We need the Holy Spirit’s help to open the eyes of our hearts, so that we can truly understand this Holy book. So pray before you start reading, pray as you read and pray after you read. I like to think of Bible study and prayer as a conversation. As we study the Bible we hear God speak to us and as we hear him speak, we speak back to him through our prayers and that interaction continues throughout.
“Turn the Bible into prayer. Thus, if you were reading the First Psalm, spread the Bible on the chair before you, and kneel and pray, ‘O Lord, give me the blessedness of this man’; ‘let me not stand in the counsel of the ungodly.’ This is the best way of knowing the meaning of the Bible and of learning to pray.” (Robert Murray M’Cheyne)
“Prayer turns reading into seeing.” (John Piper)
3. Have a plan
As our Philly boy Benjamin Franklin famously said, “If you fail to plan, you are planning to fail.” Don’t just pick up your Bible and thumb through it until you find something that catches your eye. How would that work out if you tried to apply that same technique to any book? You’d be confused, the plot wouldn’t be compelling and you’d have no idea about what the Book was really about. Yet, this is how most Christians read their Bibles. But this just makes no sense. The Bible is one book made up of 66 different books. And while there is one large meta narrative running throughout, if we miss the smaller narratives that make it up, we cannot really appreciate it as a whole. So pick one book of the Bible and work your way through it verse by verse. Also, try to go back and forth between reading various genres. I usually read a NT book and then an OT and just keep going back and forth. My pattern typically is to start the New Year in a Gospel, then read through the Psalms, then one of the Pastoral Epistles, then a major Prophet, then a general Epistle, then read one of the books of History, back to a Gospel and then either the Proverbs or a Minor Prophet. There are many different plans that you can follow. Try out a few and see what works for you. Just make sure it is one that is systematically taking you throughout the whole Bible. Finally, if reading the Bible is new for you, I’d encourage you to start in one of the Gospels and then try to read Genesis. That will start grounding you in the major themes of the Bible.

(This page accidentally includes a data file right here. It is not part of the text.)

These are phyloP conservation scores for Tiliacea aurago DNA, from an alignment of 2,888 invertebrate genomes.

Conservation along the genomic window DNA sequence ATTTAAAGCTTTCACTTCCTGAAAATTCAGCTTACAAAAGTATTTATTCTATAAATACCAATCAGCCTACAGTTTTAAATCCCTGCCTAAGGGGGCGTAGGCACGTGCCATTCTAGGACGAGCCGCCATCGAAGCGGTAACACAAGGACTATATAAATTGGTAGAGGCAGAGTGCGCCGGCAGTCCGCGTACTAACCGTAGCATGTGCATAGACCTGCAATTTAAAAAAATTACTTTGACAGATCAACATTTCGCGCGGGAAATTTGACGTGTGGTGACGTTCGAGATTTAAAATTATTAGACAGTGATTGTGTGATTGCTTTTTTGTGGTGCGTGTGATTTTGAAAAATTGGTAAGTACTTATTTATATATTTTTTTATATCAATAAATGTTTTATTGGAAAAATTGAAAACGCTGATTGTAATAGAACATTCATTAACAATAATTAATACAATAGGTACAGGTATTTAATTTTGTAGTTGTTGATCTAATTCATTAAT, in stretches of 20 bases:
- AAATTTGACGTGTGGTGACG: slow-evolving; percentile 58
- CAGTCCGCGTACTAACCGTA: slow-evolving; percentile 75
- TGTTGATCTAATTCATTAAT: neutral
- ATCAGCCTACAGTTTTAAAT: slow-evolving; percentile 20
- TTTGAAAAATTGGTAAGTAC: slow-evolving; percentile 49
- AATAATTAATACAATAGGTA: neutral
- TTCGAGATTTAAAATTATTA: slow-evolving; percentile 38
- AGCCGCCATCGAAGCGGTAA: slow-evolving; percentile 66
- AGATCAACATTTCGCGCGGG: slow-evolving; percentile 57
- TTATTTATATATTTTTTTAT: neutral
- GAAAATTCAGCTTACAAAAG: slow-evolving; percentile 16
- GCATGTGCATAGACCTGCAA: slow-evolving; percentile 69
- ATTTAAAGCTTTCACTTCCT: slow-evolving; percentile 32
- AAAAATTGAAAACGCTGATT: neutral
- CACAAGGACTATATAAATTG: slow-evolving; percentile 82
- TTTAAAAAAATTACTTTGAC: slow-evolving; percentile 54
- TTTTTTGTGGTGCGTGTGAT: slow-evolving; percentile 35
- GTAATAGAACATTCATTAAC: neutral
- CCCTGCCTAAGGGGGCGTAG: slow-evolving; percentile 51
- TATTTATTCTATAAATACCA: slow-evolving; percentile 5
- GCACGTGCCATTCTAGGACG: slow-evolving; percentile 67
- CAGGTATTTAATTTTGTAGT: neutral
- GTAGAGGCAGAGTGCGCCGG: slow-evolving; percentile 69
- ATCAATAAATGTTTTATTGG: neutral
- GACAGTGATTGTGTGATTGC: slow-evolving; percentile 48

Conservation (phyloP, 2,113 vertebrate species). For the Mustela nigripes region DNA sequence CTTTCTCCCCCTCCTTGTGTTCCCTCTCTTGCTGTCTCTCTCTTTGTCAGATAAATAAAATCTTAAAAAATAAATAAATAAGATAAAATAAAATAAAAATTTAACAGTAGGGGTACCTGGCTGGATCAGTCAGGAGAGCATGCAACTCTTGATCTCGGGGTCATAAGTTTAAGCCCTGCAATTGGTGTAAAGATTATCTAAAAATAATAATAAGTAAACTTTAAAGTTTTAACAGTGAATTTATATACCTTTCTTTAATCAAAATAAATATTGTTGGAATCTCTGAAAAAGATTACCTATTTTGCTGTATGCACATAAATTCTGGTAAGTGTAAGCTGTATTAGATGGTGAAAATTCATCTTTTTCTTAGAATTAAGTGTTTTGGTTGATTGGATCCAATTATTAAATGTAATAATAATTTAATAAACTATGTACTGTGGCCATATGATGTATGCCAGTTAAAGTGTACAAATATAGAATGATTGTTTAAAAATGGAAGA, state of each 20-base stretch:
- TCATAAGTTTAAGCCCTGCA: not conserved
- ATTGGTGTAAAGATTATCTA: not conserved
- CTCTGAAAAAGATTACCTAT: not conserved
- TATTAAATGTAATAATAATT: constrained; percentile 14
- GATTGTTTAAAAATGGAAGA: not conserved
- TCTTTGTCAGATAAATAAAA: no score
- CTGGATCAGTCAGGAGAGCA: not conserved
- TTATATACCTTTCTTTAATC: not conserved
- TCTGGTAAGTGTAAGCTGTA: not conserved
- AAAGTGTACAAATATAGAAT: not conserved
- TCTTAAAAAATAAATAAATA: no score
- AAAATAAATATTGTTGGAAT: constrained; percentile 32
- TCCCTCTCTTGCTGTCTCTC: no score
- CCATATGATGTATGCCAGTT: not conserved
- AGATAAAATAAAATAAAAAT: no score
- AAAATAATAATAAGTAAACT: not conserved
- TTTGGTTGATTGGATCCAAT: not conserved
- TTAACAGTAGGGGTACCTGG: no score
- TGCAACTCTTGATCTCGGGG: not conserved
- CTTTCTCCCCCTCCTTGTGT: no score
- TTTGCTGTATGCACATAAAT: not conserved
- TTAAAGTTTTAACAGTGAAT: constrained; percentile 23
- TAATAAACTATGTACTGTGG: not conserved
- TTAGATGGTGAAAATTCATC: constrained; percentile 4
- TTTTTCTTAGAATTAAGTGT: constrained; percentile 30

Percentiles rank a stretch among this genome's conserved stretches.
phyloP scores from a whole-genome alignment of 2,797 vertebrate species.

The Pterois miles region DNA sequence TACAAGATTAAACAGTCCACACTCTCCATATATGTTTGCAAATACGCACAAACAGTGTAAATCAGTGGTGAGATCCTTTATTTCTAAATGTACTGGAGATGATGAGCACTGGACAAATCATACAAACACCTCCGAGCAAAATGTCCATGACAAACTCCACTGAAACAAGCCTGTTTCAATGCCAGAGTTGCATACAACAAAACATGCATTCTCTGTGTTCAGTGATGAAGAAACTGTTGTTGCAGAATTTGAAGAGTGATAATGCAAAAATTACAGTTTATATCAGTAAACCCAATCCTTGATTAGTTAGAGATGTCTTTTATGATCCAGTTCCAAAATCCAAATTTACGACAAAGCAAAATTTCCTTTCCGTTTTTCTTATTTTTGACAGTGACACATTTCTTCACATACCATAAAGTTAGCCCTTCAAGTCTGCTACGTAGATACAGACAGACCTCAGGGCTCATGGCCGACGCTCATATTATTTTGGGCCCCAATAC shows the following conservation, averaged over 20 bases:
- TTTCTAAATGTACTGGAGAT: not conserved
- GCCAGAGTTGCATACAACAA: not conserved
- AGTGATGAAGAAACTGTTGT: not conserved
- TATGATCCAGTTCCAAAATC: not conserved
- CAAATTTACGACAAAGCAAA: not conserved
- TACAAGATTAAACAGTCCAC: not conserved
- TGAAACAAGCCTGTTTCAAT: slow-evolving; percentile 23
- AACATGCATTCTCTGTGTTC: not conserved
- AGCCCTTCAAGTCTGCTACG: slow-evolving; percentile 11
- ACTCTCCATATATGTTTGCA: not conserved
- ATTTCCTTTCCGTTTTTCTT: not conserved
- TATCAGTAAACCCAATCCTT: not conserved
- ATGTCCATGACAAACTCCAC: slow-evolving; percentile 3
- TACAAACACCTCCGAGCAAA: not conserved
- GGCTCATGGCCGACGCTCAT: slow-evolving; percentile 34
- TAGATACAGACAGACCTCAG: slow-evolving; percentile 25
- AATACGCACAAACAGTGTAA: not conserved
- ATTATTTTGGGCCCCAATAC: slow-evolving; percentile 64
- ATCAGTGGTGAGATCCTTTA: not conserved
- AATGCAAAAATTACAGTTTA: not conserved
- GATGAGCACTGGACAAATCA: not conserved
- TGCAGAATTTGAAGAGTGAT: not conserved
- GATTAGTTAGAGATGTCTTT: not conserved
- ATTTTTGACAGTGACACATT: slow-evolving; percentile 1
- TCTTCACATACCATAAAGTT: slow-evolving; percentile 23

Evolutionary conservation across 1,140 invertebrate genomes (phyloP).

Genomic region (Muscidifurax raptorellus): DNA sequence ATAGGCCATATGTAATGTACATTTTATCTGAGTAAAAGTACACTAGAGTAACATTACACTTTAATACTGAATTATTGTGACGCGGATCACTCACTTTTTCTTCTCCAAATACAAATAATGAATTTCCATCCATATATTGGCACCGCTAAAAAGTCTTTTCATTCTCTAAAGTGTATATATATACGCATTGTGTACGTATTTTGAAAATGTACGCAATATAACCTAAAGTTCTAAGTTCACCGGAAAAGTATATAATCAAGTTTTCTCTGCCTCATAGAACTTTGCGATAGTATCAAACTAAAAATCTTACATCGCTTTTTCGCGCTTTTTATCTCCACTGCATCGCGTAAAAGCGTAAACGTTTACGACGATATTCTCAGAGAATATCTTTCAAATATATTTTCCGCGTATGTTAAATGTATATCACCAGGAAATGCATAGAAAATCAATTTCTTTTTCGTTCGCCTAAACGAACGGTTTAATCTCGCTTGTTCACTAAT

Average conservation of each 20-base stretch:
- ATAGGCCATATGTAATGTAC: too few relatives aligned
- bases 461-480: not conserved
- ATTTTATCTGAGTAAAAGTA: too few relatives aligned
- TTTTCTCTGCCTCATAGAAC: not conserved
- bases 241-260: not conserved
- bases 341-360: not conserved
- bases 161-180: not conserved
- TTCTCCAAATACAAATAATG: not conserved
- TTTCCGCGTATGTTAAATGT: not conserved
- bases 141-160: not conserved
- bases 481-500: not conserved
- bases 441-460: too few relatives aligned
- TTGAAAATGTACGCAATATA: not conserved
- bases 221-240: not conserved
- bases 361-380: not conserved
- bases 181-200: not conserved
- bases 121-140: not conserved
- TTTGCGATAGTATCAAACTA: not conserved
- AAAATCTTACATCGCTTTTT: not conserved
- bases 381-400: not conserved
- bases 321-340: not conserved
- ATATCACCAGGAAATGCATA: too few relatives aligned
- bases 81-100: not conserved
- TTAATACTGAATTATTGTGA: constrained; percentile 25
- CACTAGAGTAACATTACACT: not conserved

4. Interact with the text
Don’t just read the BIble, be an active reader. There are three basic steps in how to do this.
Observe (What am I reading?)
The goal of this initial step is just to make as many observations as possible about the text that you are reading.
- Who wrote this? Who were they writing to? Why were they writing?
- What is the plot line of the story, or how does the poetry progress, or point of this passage get made?
- What words, phrases or concepts are being repeated?
- What are some things that seem out place or don’t make immediate sense?
- Are there promises being made? Commands given? Questions asked?
I find it really helpful to write all this stuff down. Personally I don’t like marking up my Bible, although many people do. I copy and paste what I am studying into a word document and highlight, underline, and make comments from there. Regardless of how you do it though, you are going to need to put your thoughts into writing. This is crucial for staying focused on seeking to observe as much as you can, as well as, retaining it for the future.
Interpret (What does this mean?)
The goal of this step is to seek to understand the main point of what it is that you are reading. It is popular in our culture to say that there are many interpretations to a text. However, if the Bible is God’s word, then we have no right to just import our own meaning into it. We must seek with integrity to find out what God’s meaning is. So look at all your observations and ask for God’s help to make sense of them. If you have a Bible that has cross references look them up and see how other scriptures reflect on this passage's theme. Try to arrive at your own conclusion of what the passages you are reading means.
- What is this passage saying about people/me?
- What is it saying about God?
- What is this saying about Jesus?